WASHINGTON/BRUSSELS, Nov 29 (Reuters) – Italy has had
preliminary discussions with the International Monetary Fund
about financial support to cope with the euro zone’s debt
crisis, possibly co-funded by national European central banks,
but no decision has been taken, several sources close to the
New Italian Prime Minister Mario Monti was briefing euro
zone finance ministers on his fiscal plans on Tuesday but the
sources said no formal request for IMF assistance was expected
before he presents his budget to the cabinet on Dec. 5.
In Spain, the centre-right People’s Party (PP), which won a
Nov. 20 general election, is considering seeking international
aid as one option for shoring up Madrid’s public finances,
according to sources close to the party.
The PP and the outgoing Socialist government denied there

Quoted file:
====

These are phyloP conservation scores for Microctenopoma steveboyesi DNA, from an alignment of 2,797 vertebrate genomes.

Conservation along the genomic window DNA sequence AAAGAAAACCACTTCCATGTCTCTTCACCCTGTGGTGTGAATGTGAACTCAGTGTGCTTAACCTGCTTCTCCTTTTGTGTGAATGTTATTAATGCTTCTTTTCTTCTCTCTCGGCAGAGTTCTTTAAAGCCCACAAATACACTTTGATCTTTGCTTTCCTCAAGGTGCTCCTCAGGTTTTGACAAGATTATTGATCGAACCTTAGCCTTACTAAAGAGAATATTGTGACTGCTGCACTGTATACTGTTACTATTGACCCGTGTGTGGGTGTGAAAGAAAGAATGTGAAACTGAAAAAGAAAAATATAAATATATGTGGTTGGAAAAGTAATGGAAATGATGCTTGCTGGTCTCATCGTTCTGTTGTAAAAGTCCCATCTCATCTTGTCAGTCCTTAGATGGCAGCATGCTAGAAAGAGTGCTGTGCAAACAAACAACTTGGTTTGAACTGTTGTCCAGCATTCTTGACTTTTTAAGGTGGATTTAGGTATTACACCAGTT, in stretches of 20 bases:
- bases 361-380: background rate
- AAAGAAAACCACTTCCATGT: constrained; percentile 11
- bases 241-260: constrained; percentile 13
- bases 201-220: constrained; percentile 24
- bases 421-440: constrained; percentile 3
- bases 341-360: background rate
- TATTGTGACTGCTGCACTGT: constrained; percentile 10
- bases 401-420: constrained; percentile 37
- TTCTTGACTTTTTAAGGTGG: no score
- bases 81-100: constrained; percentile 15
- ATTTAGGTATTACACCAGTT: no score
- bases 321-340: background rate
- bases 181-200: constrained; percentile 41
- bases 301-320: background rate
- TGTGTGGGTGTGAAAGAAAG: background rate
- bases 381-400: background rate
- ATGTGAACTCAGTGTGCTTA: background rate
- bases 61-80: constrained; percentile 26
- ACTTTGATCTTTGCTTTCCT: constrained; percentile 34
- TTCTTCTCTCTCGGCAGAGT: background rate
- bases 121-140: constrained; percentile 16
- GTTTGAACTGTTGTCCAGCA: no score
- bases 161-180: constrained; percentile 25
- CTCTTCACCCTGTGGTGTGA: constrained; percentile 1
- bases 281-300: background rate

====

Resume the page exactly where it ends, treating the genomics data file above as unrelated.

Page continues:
were any such talks.
The situation is complicated by the fact that centre-right
Prime Minister-elect Mariano Rajoy has not yet formed his
government and will only take office around Dec. 20, although he
is expected to outline key economic plans on Dec. 8.
A source familiar with both sides of exploratory talks
between Italy and the IMF said high level discussions had been
under way for weeks but had accelerated since last Wednesday,
when Germany made clear the European Central Bank could not
directly assist Rome.